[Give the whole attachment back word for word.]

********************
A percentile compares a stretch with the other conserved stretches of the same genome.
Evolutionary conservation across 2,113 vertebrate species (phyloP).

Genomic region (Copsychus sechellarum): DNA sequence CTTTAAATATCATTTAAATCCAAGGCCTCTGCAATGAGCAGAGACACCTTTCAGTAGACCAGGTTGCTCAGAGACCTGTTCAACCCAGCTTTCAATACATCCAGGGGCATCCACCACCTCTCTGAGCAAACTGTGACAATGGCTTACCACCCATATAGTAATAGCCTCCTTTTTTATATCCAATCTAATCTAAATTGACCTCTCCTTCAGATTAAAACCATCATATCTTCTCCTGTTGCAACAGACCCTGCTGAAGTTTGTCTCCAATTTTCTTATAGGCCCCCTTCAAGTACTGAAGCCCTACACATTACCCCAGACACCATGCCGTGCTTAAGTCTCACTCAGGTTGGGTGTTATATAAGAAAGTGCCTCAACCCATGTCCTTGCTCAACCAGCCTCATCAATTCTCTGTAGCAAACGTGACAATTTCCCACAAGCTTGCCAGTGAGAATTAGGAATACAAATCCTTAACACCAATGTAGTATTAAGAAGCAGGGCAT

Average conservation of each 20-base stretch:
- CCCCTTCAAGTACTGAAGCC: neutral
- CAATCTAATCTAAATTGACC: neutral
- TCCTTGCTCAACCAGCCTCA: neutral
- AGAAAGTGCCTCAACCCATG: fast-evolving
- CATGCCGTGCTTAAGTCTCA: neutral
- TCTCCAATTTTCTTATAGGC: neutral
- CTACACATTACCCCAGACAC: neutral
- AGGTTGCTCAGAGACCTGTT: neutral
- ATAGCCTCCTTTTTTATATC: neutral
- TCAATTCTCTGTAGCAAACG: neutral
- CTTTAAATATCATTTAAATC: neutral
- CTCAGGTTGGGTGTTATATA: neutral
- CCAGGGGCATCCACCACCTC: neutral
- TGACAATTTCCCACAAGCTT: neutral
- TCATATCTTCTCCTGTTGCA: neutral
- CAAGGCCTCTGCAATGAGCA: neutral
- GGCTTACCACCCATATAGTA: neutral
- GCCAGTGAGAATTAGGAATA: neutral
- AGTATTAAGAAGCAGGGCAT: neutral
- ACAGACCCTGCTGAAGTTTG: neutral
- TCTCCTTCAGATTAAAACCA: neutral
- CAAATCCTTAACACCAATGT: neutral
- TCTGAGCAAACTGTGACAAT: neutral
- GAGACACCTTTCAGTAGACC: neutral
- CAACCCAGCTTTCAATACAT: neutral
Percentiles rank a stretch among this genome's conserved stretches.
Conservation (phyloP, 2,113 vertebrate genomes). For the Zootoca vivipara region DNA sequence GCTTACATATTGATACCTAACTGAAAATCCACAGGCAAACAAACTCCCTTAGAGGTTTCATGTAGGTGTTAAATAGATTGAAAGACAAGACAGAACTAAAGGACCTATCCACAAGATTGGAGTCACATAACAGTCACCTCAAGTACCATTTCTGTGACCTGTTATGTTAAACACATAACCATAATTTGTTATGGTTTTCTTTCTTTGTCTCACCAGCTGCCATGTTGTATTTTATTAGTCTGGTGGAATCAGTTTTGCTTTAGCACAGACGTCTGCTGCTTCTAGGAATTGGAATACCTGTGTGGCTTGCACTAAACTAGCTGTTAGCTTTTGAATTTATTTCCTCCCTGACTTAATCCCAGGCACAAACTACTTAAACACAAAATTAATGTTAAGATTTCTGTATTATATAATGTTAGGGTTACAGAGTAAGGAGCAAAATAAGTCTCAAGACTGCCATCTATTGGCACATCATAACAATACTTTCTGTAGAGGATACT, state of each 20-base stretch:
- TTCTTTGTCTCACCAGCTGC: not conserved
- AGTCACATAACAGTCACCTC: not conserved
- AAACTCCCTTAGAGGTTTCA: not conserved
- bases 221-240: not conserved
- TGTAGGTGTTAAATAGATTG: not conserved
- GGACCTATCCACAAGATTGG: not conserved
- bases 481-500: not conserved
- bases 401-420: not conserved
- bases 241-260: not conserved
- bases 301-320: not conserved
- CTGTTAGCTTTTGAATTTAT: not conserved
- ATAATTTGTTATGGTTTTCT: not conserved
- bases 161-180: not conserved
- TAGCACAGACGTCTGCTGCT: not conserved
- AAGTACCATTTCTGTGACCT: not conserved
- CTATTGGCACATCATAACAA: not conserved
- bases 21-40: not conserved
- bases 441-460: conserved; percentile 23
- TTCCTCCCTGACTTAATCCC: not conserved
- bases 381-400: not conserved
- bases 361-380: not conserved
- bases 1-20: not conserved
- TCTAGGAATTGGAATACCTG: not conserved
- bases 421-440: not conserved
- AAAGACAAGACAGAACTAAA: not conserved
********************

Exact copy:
A percentile compares a stretch with the other conserved stretches of the same genome.
Evolutionary conservation across 2,113 vertebrate species (phyloP).

Genomic region (Copsychus sechellarum): DNA sequence CTTTAAATATCATTTAAATCCAAGGCCTCTGCAATGAGCAGAGACACCTTTCAGTAGACCAGGTTGCTCAGAGACCTGTTCAACCCAGCTTTCAATACATCCAGGGGCATCCACCACCTCTCTGAGCAAACTGTGACAATGGCTTACCACCCATATAGTAATAGCCTCCTTTTTTATATCCAATCTAATCTAAATTGACCTCTCCTTCAGATTAAAACCATCATATCTTCTCCTGTTGCAACAGACCCTGCTGAAGTTTGTCTCCAATTTTCTTATAGGCCCCCTTCAAGTACTGAAGCCCTACACATTACCCCAGACACCATGCCGTGCTTAAGTCTCACTCAGGTTGGGTGTTATATAAGAAAGTGCCTCAACCCATGTCCTTGCTCAACCAGCCTCATCAATTCTCTGTAGCAAACGTGACAATTTCCCACAAGCTTGCCAGTGAGAATTAGGAATACAAATCCTTAACACCAATGTAGTATTAAGAAGCAGGGCAT

Average conservation of each 20-base stretch:
- CCCCTTCAAGTACTGAAGCC: neutral
- CAATCTAATCTAAATTGACC: neutral
- TCCTTGCTCAACCAGCCTCA: neutral
- AGAAAGTGCCTCAACCCATG: fast-evolving
- CATGCCGTGCTTAAGTCTCA: neutral
- TCTCCAATTTTCTTATAGGC: neutral
- CTACACATTACCCCAGACAC: neutral
- AGGTTGCTCAGAGACCTGTT: neutral
- ATAGCCTCCTTTTTTATATC: neutral
- TCAATTCTCTGTAGCAAACG: neutral
- CTTTAAATATCATTTAAATC: neutral
- CTCAGGTTGGGTGTTATATA: neutral
- CCAGGGGCATCCACCACCTC: neutral
- TGACAATTTCCCACAAGCTT: neutral
- TCATATCTTCTCCTGTTGCA: neutral
- CAAGGCCTCTGCAATGAGCA: neutral
- GGCTTACCACCCATATAGTA: neutral
- GCCAGTGAGAATTAGGAATA: neutral
- AGTATTAAGAAGCAGGGCAT: neutral
- ACAGACCCTGCTGAAGTTTG: neutral
- TCTCCTTCAGATTAAAACCA: neutral
- CAAATCCTTAACACCAATGT: neutral
- TCTGAGCAAACTGTGACAAT: neutral
- GAGACACCTTTCAGTAGACC: neutral
- CAACCCAGCTTTCAATACAT: neutral
Percentiles rank a stretch among this genome's conserved stretches.
Conservation (phyloP, 2,113 vertebrate genomes). For the Zootoca vivipara region DNA sequence GCTTACATATTGATACCTAACTGAAAATCCACAGGCAAACAAACTCCCTTAGAGGTTTCATGTAGGTGTTAAATAGATTGAAAGACAAGACAGAACTAAAGGACCTATCCACAAGATTGGAGTCACATAACAGTCACCTCAAGTACCATTTCTGTGACCTGTTATGTTAAACACATAACCATAATTTGTTATGGTTTTCTTTCTTTGTCTCACCAGCTGCCATGTTGTATTTTATTAGTCTGGTGGAATCAGTTTTGCTTTAGCACAGACGTCTGCTGCTTCTAGGAATTGGAATACCTGTGTGGCTTGCACTAAACTAGCTGTTAGCTTTTGAATTTATTTCCTCCCTGACTTAATCCCAGGCACAAACTACTTAAACACAAAATTAATGTTAAGATTTCTGTATTATATAATGTTAGGGTTACAGAGTAAGGAGCAAAATAAGTCTCAAGACTGCCATCTATTGGCACATCATAACAATACTTTCTGTAGAGGATACT, state of each 20-base stretch:
- TTCTTTGTCTCACCAGCTGC: not conserved
- AGTCACATAACAGTCACCTC: not conserved
- AAACTCCCTTAGAGGTTTCA: not conserved
- bases 221-240: not conserved
- TGTAGGTGTTAAATAGATTG: not conserved
- GGACCTATCCACAAGATTGG: not conserved
- bases 481-500: not conserved
- bases 401-420: not conserved
- bases 241-260: not conserved
- bases 301-320: not conserved
- CTGTTAGCTTTTGAATTTAT: not conserved
- ATAATTTGTTATGGTTTTCT: not conserved
- bases 161-180: not conserved
- TAGCACAGACGTCTGCTGCT: not conserved
- AAGTACCATTTCTGTGACCT: not conserved
- CTATTGGCACATCATAACAA: not conserved
- bases 21-40: not conserved
- bases 441-460: conserved; percentile 23
- TTCCTCCCTGACTTAATCCC: not conserved
- bases 381-400: not conserved
- bases 361-380: not conserved
- bases 1-20: not conserved
- TCTAGGAATTGGAATACCTG: not conserved
- bases 421-440: not conserved
- AAAGACAAGACAGAACTAAA: not conserved